'Perks of Being a Wallflower' trailer: Teenage angst on grand display
Stephen Chbosky's debut novel "The Perks of Being a Wallflower" is one of those books that doesn't just breed fans, it inspires devotion. Since MTV published it in 1999, the young-adult novel about a misfit teenager with some dark secrets has touched a generation of readers. Comments from the reader review section on Amazon.com point to a book that "changes you," "is a great friend" and is "incredibly special."
Chbosky, who was a filmmaker before becoming a novelist, has adapted his own novel into a screenplay and directed the movie with an all-star cast led by Logan Lerman as the freshman Charlie, who must start high school after the recent suicide of his best friend. At his side are some misfit older students played by "Harry Potter's" Emma Watson and Ezra Miller ("We Need to Talk About Kevin").
The trailer highlights the relationship between the trio, a group of kids too introspective and insightful to withstand the mundanity of high school. The clip begins with Charlie confessing in voiceover that he hasn't spent a lot of time with anyone apart from his family over the summer, but he's determined to "really turn things around" at his new high school life. Things don't seem to get off to a strong start initially -- with Charlie wondering whether befriending your English teacher really counts as turning things around -- but soon he meets up with Sam (Watson) and Patrick (Miller) and his fortunes change.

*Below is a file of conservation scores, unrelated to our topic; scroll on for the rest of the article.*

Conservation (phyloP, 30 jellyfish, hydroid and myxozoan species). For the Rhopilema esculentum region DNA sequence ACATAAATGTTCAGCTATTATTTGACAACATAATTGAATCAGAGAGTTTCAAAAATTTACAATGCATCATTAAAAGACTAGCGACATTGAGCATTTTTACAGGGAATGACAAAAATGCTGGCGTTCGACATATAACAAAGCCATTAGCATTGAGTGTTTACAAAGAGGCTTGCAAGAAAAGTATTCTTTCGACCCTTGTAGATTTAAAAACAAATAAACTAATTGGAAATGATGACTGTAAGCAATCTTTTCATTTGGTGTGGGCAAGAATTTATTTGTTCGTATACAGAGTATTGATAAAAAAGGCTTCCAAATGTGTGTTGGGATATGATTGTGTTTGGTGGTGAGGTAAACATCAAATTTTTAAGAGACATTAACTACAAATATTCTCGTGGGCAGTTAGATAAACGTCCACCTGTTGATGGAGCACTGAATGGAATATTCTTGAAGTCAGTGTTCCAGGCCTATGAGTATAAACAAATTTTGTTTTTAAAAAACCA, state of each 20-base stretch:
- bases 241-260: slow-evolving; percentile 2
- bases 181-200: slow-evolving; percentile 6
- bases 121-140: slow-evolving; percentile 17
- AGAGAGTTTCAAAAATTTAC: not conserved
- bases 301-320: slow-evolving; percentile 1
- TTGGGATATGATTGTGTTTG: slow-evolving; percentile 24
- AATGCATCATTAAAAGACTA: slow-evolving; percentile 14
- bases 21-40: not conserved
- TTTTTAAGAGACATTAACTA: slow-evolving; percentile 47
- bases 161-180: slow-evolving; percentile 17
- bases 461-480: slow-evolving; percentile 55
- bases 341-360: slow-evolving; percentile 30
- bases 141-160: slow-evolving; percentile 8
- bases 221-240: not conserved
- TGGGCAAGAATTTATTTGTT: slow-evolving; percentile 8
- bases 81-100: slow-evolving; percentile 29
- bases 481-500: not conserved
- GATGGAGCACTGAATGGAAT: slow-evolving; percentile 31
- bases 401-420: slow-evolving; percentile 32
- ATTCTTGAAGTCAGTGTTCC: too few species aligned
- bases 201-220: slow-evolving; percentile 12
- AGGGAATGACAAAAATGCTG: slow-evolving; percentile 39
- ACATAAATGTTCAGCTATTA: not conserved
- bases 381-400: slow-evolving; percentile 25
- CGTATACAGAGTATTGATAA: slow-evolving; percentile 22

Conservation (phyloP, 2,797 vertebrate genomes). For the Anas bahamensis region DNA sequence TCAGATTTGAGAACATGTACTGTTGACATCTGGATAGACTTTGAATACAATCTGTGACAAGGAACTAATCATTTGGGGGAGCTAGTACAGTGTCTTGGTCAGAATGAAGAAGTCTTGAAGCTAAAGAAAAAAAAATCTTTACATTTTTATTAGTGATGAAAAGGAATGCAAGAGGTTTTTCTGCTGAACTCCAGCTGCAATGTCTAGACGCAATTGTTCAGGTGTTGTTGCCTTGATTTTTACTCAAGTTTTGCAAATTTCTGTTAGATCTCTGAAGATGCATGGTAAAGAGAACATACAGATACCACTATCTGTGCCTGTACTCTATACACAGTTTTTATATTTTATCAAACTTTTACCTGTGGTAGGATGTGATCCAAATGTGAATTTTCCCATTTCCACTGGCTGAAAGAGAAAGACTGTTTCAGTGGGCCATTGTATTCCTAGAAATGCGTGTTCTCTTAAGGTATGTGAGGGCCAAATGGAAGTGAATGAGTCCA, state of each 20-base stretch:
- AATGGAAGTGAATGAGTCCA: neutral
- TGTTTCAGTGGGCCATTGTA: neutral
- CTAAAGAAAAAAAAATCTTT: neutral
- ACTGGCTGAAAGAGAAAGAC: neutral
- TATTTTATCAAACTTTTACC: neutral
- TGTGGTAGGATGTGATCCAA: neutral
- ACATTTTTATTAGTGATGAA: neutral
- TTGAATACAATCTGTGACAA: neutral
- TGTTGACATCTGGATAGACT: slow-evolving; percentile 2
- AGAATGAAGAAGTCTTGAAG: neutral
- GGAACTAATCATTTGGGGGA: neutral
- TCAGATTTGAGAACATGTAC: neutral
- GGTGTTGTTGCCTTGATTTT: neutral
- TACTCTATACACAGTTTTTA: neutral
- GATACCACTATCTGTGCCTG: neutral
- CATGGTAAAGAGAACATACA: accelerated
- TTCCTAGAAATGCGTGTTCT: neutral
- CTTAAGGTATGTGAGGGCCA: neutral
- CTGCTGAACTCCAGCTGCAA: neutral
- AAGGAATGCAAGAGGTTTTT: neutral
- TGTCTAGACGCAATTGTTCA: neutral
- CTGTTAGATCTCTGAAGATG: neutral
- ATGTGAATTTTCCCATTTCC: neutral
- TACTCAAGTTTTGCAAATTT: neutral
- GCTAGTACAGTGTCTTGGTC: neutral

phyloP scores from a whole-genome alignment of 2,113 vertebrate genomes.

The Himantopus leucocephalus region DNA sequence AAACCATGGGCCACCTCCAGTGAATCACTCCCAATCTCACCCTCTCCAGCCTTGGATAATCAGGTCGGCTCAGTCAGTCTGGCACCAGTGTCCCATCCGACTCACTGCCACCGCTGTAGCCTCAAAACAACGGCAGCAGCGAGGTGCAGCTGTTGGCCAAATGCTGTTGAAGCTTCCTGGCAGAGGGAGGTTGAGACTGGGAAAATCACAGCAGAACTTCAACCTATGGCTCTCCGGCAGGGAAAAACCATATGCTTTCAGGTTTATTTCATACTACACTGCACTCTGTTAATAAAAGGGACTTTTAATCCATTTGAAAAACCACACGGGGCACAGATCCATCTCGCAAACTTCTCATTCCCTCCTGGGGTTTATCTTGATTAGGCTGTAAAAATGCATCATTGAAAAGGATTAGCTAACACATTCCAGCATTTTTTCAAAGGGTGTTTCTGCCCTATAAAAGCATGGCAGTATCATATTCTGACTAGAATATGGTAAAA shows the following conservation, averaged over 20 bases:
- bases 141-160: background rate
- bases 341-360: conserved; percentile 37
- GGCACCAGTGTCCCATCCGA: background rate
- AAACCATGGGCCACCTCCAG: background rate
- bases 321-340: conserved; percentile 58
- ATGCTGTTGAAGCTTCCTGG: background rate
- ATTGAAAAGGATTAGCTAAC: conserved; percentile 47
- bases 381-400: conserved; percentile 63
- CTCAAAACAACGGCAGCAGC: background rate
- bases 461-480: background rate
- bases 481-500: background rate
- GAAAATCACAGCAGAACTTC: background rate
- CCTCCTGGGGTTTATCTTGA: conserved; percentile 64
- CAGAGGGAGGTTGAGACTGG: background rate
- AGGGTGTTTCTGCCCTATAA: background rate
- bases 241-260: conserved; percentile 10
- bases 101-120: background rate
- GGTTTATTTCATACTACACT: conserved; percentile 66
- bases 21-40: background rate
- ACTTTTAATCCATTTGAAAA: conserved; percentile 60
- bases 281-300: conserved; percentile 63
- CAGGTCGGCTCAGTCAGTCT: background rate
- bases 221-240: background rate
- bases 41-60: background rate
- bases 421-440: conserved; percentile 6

The film will bow on Sept. 15 with a PG-13 rating, essential for a movie that speaks directly to teenagers on the brink of adulthood, but that rating didn't come without a fight. The Motion Picture Assn. of America originally deemed the movie R, for "teen alcohol and drug use, and some sexual references" but that was overturned after a passionate appeal from Chbosky and Eric Feig, president of production at Lionsgate Motion Picture Group.
Without having to change a frame the filmmakers were able to convince the appeals board that the more stringent rating was too severe and would turn off the audience the film was intended to reach. Soon, we will find out if those die-hard book fans will check out the film.
-- Nicole Sperling